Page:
Once, when Jesus traveled from Judea to Galilee, the apostle John records that “he had to go through Samaria” (John 4:4). The fact is, Jesus didn’t have to go through Samaria to get to Galilee, geographically speaking. In fact, because Jews hated Samaritans, Jews regularly took the long way around in order to avoid that region. But Jesus felt compelled to go through Samaria because that’s where the Spirit now led Him—He had to go through Samaria not as a matter of geography, but as a matter of mission, out of obedience to the Spirit’s guidance.
When Jesus reached Samaria He sent His disciples on ahead of Him and He sat down beside Jacob’s well. There He waited for His divine encounter with the Samaritan woman, where He supernaturally discerned everything about her. Their conversation changed her life forever, and she became the world’s first evangelist, witnessing about Jesus to the people of her city. Jesus stayed with these Samaritans for two more days and was able to bring many others to salvation before moving on. This encounter would never have happened if Jesus hadn’t been following the Spirit’s leading.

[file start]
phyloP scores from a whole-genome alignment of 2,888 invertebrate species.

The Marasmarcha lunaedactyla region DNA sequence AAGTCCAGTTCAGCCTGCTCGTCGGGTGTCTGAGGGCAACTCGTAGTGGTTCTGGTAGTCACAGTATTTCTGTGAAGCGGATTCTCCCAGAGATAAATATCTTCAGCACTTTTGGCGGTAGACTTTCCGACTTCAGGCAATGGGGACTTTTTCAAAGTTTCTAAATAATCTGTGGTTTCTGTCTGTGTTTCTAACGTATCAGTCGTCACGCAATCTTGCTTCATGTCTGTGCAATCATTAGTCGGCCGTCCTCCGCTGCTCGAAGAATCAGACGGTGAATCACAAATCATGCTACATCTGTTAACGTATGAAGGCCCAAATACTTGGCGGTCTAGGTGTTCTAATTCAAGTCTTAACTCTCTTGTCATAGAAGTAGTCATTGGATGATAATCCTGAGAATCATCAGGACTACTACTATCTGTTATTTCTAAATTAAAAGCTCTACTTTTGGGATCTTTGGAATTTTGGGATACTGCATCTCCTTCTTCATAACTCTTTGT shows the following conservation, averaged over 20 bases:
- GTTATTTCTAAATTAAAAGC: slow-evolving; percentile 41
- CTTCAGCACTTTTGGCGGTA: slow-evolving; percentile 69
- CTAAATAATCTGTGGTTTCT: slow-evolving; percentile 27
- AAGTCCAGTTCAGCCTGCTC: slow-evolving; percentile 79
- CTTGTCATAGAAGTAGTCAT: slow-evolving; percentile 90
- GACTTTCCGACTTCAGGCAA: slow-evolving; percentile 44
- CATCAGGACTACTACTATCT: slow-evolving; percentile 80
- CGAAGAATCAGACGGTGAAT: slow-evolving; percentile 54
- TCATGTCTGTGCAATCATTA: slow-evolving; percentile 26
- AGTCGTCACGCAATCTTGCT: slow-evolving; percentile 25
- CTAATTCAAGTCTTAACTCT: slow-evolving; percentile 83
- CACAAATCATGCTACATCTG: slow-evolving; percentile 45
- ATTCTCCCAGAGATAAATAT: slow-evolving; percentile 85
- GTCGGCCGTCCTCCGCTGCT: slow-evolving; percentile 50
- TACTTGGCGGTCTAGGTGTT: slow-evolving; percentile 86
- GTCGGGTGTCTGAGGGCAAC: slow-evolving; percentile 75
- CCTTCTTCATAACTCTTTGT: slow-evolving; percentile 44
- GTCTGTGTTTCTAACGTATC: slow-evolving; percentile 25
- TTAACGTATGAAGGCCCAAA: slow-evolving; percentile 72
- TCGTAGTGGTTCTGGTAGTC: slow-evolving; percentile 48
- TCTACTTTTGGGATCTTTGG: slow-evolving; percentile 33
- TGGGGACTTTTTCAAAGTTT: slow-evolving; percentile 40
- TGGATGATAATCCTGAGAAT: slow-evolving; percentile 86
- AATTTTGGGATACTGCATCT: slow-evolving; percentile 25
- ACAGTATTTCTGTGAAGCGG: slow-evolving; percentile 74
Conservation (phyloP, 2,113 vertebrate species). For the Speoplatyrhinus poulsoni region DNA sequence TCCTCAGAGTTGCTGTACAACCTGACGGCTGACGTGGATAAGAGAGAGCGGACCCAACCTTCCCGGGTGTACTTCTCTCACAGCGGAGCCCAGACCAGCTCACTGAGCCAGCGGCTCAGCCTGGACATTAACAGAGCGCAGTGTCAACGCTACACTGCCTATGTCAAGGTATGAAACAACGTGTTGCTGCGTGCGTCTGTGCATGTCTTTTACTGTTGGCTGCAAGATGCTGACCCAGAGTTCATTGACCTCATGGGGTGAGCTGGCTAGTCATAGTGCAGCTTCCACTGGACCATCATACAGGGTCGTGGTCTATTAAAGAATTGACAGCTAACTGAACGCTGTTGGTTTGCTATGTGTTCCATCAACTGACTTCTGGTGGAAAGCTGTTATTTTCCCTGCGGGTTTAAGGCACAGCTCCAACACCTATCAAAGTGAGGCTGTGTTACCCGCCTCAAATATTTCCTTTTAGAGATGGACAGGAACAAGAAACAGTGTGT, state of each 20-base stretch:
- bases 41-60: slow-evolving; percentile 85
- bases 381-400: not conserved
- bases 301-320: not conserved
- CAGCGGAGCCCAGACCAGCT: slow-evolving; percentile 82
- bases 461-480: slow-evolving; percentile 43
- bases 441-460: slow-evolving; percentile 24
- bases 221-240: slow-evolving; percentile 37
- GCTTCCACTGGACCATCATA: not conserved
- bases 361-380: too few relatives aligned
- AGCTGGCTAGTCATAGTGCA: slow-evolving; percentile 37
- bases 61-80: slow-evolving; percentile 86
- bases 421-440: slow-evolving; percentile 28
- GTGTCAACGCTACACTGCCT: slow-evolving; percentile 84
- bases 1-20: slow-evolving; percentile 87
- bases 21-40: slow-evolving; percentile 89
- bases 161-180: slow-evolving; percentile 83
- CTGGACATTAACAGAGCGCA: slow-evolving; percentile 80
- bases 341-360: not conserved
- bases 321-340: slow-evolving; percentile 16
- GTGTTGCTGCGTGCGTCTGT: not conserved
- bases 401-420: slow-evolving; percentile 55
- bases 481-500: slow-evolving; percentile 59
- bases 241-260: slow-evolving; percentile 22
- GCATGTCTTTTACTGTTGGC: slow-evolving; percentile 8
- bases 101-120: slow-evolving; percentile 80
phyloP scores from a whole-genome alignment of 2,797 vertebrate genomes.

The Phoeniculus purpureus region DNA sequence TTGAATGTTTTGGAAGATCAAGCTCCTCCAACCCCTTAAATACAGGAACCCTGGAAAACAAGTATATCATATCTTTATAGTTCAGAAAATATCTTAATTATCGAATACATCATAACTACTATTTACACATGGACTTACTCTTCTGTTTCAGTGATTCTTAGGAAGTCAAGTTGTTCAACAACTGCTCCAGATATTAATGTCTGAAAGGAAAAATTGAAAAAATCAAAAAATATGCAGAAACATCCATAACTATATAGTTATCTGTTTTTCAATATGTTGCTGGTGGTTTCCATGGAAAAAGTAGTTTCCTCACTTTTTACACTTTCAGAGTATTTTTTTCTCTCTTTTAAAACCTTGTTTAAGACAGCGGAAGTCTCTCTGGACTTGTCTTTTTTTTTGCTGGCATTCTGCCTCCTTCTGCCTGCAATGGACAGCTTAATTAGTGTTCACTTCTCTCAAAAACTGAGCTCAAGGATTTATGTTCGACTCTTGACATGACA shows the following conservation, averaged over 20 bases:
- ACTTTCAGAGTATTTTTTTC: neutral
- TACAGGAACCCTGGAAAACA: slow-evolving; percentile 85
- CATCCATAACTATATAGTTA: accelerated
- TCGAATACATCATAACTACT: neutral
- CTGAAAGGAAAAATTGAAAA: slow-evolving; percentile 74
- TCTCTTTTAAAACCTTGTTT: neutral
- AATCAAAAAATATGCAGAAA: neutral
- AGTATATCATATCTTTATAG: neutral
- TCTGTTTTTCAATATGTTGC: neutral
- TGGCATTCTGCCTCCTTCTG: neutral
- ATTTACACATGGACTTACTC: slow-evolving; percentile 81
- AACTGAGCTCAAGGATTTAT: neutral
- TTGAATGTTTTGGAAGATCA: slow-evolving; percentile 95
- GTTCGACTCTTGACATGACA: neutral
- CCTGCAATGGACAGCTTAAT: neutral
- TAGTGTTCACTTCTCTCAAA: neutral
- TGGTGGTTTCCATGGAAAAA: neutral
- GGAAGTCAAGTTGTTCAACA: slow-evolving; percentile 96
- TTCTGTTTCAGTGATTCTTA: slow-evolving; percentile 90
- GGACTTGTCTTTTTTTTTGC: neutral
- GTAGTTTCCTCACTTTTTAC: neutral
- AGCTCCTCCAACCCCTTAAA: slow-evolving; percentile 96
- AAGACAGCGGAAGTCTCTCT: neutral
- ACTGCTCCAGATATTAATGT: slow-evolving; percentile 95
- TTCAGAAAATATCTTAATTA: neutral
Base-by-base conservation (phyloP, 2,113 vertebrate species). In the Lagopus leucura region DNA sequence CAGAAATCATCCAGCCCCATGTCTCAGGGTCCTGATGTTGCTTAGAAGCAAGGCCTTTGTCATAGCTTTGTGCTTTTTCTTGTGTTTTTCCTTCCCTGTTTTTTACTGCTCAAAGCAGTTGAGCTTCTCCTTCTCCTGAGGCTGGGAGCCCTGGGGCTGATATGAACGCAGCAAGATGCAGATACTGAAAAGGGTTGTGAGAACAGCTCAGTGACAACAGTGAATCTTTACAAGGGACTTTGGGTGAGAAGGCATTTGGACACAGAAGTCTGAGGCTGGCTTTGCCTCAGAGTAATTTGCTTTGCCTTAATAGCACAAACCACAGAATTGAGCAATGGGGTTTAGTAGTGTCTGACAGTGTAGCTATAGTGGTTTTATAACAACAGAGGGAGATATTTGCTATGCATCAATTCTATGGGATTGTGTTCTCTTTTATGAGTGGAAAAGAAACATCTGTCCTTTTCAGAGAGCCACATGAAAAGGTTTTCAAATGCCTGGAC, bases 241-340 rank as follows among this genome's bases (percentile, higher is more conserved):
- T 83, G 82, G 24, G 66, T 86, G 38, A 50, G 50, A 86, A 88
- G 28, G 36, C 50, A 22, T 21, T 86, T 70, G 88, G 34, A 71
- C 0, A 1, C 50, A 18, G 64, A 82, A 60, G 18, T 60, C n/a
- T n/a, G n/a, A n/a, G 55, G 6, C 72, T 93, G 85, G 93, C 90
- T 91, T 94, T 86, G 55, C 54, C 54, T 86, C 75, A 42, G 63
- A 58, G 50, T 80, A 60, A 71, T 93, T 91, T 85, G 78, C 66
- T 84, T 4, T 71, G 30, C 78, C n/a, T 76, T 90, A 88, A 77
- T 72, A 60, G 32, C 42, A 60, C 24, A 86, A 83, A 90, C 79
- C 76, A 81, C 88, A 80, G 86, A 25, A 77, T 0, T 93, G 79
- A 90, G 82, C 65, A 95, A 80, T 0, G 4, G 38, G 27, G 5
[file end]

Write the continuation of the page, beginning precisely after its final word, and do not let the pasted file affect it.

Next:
Later, in Galilee, as the time for the Jewish Feast of Tabernacles in Jerusalem drew near, the brothers of Jesus urged Him to travel there “so that your disciples may see the miracles you do. No one who wants to become a public figure acts in secret. Since you are doing these things, show yourself to the world” (John 7:3-4).
But Jesus was on a different schedule. He answered them, “You go to the feast. I am not going up to this feast, because for me the right time has not yet come.” (John 7:8).
Once again Jesus was waiting for clearance from the Holy Spirit to move. He was waiting for the right time to make an entrance at the feast and to reveal His wisdom and teaching to the people in Jerusalem. He knew, in fact, that He was the true feast — the Messiah they’d been waiting for. He Himself was the reason for their celebration, though they did not realize it.
Nicky Cruz, internationally known evangelist and prolific author, turned to Jesus Christ from a life of violence and crime after meeting David Wilkerson in New York City in 1958. The story of his dramatic conversion was told first in The Cross and the Switchblade by David Wilkerson and then later in his own best-selling book Run, Baby, Run.